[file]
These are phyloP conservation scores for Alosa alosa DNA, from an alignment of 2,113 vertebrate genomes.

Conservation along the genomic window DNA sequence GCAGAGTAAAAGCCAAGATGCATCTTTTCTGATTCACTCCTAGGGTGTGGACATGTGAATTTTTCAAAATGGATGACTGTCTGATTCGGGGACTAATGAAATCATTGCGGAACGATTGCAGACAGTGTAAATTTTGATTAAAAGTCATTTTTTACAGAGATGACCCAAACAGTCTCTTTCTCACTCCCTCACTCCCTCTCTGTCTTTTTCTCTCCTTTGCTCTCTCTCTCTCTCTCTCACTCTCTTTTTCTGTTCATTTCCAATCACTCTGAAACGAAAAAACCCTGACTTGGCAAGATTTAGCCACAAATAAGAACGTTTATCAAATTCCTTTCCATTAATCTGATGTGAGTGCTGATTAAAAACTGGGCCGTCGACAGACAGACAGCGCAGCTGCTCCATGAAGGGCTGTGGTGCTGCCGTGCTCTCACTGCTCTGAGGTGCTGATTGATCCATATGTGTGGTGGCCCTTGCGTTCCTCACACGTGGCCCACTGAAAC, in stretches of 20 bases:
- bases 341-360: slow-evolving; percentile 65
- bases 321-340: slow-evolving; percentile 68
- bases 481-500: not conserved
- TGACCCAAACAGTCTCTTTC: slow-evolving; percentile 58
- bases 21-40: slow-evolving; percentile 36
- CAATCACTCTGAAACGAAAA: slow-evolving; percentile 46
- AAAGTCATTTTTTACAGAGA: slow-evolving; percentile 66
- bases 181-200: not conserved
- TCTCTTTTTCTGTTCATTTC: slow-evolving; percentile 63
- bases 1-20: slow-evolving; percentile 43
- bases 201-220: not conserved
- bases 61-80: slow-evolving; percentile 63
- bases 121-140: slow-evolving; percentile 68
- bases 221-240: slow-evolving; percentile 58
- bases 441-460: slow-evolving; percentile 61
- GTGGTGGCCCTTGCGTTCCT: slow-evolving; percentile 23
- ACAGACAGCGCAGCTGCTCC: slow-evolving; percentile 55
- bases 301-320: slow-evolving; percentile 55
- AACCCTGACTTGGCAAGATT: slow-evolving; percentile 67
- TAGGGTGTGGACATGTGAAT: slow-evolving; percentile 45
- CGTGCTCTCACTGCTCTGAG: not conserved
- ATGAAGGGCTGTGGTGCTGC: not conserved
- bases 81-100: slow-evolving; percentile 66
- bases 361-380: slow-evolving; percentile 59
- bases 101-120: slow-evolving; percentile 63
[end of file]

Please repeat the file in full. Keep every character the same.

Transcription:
These are phyloP conservation scores for Alosa alosa DNA, from an alignment of 2,113 vertebrate genomes.

Conservation along the genomic window DNA sequence GCAGAGTAAAAGCCAAGATGCATCTTTTCTGATTCACTCCTAGGGTGTGGACATGTGAATTTTTCAAAATGGATGACTGTCTGATTCGGGGACTAATGAAATCATTGCGGAACGATTGCAGACAGTGTAAATTTTGATTAAAAGTCATTTTTTACAGAGATGACCCAAACAGTCTCTTTCTCACTCCCTCACTCCCTCTCTGTCTTTTTCTCTCCTTTGCTCTCTCTCTCTCTCTCTCACTCTCTTTTTCTGTTCATTTCCAATCACTCTGAAACGAAAAAACCCTGACTTGGCAAGATTTAGCCACAAATAAGAACGTTTATCAAATTCCTTTCCATTAATCTGATGTGAGTGCTGATTAAAAACTGGGCCGTCGACAGACAGACAGCGCAGCTGCTCCATGAAGGGCTGTGGTGCTGCCGTGCTCTCACTGCTCTGAGGTGCTGATTGATCCATATGTGTGGTGGCCCTTGCGTTCCTCACACGTGGCCCACTGAAAC, in stretches of 20 bases:
- bases 341-360: slow-evolving; percentile 65
- bases 321-340: slow-evolving; percentile 68
- bases 481-500: not conserved
- TGACCCAAACAGTCTCTTTC: slow-evolving; percentile 58
- bases 21-40: slow-evolving; percentile 36
- CAATCACTCTGAAACGAAAA: slow-evolving; percentile 46
- AAAGTCATTTTTTACAGAGA: slow-evolving; percentile 66
- bases 181-200: not conserved
- TCTCTTTTTCTGTTCATTTC: slow-evolving; percentile 63
- bases 1-20: slow-evolving; percentile 43
- bases 201-220: not conserved
- bases 61-80: slow-evolving; percentile 63
- bases 121-140: slow-evolving; percentile 68
- bases 221-240: slow-evolving; percentile 58
- bases 441-460: slow-evolving; percentile 61
- GTGGTGGCCCTTGCGTTCCT: slow-evolving; percentile 23
- ACAGACAGCGCAGCTGCTCC: slow-evolving; percentile 55
- bases 301-320: slow-evolving; percentile 55
- AACCCTGACTTGGCAAGATT: slow-evolving; percentile 67
- TAGGGTGTGGACATGTGAAT: slow-evolving; percentile 45
- CGTGCTCTCACTGCTCTGAG: not conserved
- ATGAAGGGCTGTGGTGCTGC: not conserved
- bases 81-100: slow-evolving; percentile 66
- bases 361-380: slow-evolving; percentile 59
- bases 101-120: slow-evolving; percentile 63